Times of Eswatini
Human rights defenders attacks concern SALC
MBABANE – In light of the commencement of the 36th Ordinary Session of the Assembly of the AU, SALC notes with grave concern the growing trend of attacks against human rights defenders, political activists and journalists in the region.
The 36th Ordinary Session of the Assembly of the African Union and the 42nd Ordinary Session of the Executive Council of the union will be held in Addis Ababa, Ethiopia, between February 15 and 19, 2023.
The Southern African Litigation Centre (SALC) is calling on the AU to address the deteriorating state of civil and political rights in the region by ensuring Zimbabwe and Eswatini, in particular, comply with their obligations under the African Charter.
In its statement, SALC highlighted that in Eswatini, prominent Human Rights Lawyer Thulani Maseko was brutally assassinated on January 21, 2023 and his assassination came less than 30 days after an attempt on the life of another Human Rights Lawyer in Eswatini, Maxwell Nkambule, who remains in hiding, fearing for his safety.
Also highlighted was that it has further been almost two years since two elected Members of Parliament were taken into custody, on what seems to be politically motivated terrorism charges after voicing their constituents’concerns on the country’s governance. These are Hosea Member of Parliament (MP) Mduduzi Bacede Mabuza and Ngwempisi MP Mthandeni Dube.
The statement from the organisation also highlighted that in September 2022, authors Tsitsi Dangarembga and Julie Barnes were found guilty
SALC CALLS ON AU TO;
Address the deteriorating state of civil and
political rights in the region by ensuring Zimbabwe and Eswatini, in particular, comply with their obligations under the African Charter; Engage the Eswatini and Zimbabwe governments
● in advance of their national elections this year to ensure that they are conducted freely and fairly;
Condemn the harsh response by its member
States against those peacefully protesting and for political reforms;
Ensure that States adhere to the Declaration
of Principles on Freedom of Expression; and Ensure adequate adherence to the African
Union Agenda 2063, which envisions a universal culture of good governance, democratic values, gender equality, and respect for human rights, dignity, justice, and the rule of law.
of contravening the Zimbabwe Criminal Code for participating in a ‘public gathering with intent to incite violence’ and were sentenced to a suspended six-month jail term.
“Their crime, participating in a peaceful protest and holding placards with the words, ‘we want better, reform our institutions’ and ‘free our journalists’. Most recently, the police used force on a gathering of opposition party members and arrested 25 of them as the country gears up for elections,” reads the statement.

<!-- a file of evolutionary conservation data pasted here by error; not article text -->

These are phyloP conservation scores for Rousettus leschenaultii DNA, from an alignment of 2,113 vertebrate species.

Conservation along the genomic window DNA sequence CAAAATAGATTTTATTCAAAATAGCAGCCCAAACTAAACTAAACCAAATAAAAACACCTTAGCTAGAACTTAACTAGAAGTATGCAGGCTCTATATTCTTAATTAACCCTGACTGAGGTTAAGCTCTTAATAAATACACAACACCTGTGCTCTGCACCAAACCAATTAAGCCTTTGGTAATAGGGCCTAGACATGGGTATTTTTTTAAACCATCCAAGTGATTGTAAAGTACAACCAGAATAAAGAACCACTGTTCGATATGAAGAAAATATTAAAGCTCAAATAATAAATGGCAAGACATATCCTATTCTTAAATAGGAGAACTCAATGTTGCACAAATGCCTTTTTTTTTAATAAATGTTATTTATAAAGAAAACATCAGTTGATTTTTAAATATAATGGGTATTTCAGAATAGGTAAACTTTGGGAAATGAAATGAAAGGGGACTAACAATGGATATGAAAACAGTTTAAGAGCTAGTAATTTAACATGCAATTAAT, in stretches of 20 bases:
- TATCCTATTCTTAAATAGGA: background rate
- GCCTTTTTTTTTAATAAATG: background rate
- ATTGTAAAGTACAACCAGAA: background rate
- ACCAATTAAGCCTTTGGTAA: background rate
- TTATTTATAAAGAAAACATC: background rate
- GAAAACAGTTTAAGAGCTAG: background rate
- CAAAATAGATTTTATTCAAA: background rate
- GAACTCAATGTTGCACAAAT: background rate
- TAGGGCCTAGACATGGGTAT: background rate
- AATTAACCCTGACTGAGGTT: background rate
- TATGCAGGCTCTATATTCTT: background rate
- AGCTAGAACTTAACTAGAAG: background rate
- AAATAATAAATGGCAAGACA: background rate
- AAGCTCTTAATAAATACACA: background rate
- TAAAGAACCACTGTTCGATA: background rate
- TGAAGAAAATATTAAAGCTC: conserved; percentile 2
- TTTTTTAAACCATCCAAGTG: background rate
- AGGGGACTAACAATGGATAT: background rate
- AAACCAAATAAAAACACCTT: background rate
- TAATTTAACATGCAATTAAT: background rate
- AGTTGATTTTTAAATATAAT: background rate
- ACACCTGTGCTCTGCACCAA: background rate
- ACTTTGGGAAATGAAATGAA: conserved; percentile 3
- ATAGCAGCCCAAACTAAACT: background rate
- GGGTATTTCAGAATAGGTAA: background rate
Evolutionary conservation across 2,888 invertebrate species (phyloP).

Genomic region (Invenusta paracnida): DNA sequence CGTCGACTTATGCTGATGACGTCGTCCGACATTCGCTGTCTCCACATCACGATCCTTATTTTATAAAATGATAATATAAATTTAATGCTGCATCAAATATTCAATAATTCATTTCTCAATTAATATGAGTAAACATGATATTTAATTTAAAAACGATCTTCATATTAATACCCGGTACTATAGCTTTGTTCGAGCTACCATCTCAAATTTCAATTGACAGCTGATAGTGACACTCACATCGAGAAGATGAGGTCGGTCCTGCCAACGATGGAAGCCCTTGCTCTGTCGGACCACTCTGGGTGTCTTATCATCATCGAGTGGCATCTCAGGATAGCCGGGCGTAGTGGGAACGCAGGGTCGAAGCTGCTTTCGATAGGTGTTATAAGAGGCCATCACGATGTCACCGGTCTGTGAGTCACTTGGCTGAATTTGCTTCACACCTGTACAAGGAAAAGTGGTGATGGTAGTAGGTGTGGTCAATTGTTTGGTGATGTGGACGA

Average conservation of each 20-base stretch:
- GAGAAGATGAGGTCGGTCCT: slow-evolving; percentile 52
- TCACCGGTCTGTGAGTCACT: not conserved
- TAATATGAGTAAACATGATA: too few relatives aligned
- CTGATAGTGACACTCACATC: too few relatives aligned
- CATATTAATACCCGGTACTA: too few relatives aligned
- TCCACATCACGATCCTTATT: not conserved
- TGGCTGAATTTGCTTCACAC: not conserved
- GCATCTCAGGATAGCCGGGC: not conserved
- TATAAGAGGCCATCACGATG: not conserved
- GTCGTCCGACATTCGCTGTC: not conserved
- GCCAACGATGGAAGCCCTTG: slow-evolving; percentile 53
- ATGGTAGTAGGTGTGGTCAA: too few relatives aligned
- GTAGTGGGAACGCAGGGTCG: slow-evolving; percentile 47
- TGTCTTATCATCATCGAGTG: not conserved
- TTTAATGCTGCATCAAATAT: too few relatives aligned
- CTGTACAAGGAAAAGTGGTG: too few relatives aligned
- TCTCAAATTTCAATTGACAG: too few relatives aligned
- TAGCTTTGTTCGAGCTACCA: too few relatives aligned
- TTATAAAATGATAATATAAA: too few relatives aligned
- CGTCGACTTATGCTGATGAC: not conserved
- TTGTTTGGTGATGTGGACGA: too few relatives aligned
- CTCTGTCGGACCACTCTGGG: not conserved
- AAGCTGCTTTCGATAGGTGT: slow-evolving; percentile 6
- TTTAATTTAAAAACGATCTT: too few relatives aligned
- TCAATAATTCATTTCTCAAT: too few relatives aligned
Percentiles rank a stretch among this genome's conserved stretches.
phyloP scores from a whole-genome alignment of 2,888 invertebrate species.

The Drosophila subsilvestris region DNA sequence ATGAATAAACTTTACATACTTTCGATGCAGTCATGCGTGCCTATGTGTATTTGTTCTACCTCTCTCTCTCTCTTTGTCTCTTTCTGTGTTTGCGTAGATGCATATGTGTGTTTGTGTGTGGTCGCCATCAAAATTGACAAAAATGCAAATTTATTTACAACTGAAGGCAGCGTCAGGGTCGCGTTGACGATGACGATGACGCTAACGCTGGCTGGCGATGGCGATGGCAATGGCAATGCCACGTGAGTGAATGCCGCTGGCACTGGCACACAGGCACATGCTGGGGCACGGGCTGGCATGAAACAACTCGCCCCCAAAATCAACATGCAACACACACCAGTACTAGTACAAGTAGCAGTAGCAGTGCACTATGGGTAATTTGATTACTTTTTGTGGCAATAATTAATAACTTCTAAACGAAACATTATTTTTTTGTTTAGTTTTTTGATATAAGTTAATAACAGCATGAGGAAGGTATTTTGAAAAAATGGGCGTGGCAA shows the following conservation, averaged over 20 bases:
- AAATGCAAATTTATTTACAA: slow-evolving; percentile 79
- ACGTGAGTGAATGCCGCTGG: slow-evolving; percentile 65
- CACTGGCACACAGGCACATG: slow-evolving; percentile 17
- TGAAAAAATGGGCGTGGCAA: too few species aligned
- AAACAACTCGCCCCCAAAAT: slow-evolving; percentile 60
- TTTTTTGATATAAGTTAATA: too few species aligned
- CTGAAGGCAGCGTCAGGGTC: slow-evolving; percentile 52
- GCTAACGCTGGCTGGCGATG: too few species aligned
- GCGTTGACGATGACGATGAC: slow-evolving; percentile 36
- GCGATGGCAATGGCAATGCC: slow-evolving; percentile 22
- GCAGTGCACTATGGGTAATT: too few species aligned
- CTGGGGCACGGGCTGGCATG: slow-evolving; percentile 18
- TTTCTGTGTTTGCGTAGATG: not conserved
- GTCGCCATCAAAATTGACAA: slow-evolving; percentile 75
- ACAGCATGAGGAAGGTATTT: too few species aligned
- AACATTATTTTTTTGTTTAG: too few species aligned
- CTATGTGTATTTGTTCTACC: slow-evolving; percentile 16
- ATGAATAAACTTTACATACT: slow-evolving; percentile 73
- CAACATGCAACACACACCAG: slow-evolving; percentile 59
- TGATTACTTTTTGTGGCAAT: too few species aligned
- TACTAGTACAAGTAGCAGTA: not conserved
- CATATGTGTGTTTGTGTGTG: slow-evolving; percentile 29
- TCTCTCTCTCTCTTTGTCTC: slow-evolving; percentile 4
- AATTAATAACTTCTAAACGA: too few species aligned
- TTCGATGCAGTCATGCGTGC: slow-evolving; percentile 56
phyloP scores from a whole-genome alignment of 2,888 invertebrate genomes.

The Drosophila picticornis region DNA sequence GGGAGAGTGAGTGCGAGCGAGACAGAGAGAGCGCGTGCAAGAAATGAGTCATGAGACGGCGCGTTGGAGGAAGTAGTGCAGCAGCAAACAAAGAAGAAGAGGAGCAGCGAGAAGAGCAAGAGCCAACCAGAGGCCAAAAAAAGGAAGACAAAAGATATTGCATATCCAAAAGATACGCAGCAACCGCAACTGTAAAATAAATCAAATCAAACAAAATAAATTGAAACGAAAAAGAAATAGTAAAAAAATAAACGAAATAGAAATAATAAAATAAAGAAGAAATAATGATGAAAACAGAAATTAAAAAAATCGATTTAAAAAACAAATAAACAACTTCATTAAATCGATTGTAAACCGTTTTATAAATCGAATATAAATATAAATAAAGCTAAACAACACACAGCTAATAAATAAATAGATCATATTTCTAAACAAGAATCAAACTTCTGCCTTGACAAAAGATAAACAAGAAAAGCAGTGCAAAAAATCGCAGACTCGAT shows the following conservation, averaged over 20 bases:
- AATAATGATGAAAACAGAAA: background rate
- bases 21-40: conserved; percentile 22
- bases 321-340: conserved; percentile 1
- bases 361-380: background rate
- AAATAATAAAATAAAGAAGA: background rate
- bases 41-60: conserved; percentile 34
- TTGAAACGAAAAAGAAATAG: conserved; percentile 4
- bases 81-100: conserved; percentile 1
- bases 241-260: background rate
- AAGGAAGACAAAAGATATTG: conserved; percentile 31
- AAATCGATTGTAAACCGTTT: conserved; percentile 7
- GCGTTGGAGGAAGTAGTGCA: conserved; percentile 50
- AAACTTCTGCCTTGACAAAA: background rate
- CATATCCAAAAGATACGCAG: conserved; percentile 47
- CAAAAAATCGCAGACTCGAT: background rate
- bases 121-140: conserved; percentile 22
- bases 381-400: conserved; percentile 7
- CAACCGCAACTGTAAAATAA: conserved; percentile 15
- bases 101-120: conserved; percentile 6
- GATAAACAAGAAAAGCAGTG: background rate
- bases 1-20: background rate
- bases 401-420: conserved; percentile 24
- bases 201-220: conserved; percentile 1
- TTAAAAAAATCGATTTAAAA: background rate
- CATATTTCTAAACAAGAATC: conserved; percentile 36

The clampdown on peaceful protests by citizens voicing concerns over corruption, bad governance and the deteriorating economic and political crisis in the region has worsened, according to SALC.
The organisation revealed that there was an increase in the violations of the right to freedom of expression for citizens with dissenting views and the use of arbitrary arrests against activists, journalists and protesters. “The continued harassment, targeting, violence, kidnapping, persecution, killings and incarceration of those critical of their respective States spells a dark time for human rights in Africa. The African Union (AU) must find solutions to this trend and institute meaningful reforms to prevent States from wilfully criminalising dissent and, in some instances, attempting to silence voices of critique under the cloak of terrorism,” revealed SALC.
Government Spokesperson Alpheous Nxumalo, in response to the SALC statement, said first and foremost, government would not entertain all these same questions from the obviously biased and canvassed so called regional and international organisations such as SALC.
He said in any case, attacks the thugs were carrying out in Eswatini were not only directed to the so called ‘human rights defenders’ but to many other emaSwati. “By the way, a question can be posed also, these so called human rights defenders are defending who, which human rights and against who? Many emaSwati have been gunned down in this country using the mafia style, but they belonged to other categories such as chiefs other than the myopic descriptive ‘human rights defenders’ tag,” he said.
Nxumalo further said silencing of guns referred and cuts across all categories, and as a country they would like this topic discussed in its broad spectrum for there was no life that is more worthy of living than the other.
“This is the basis concept of human rights every life matters and every life is equal,” he said.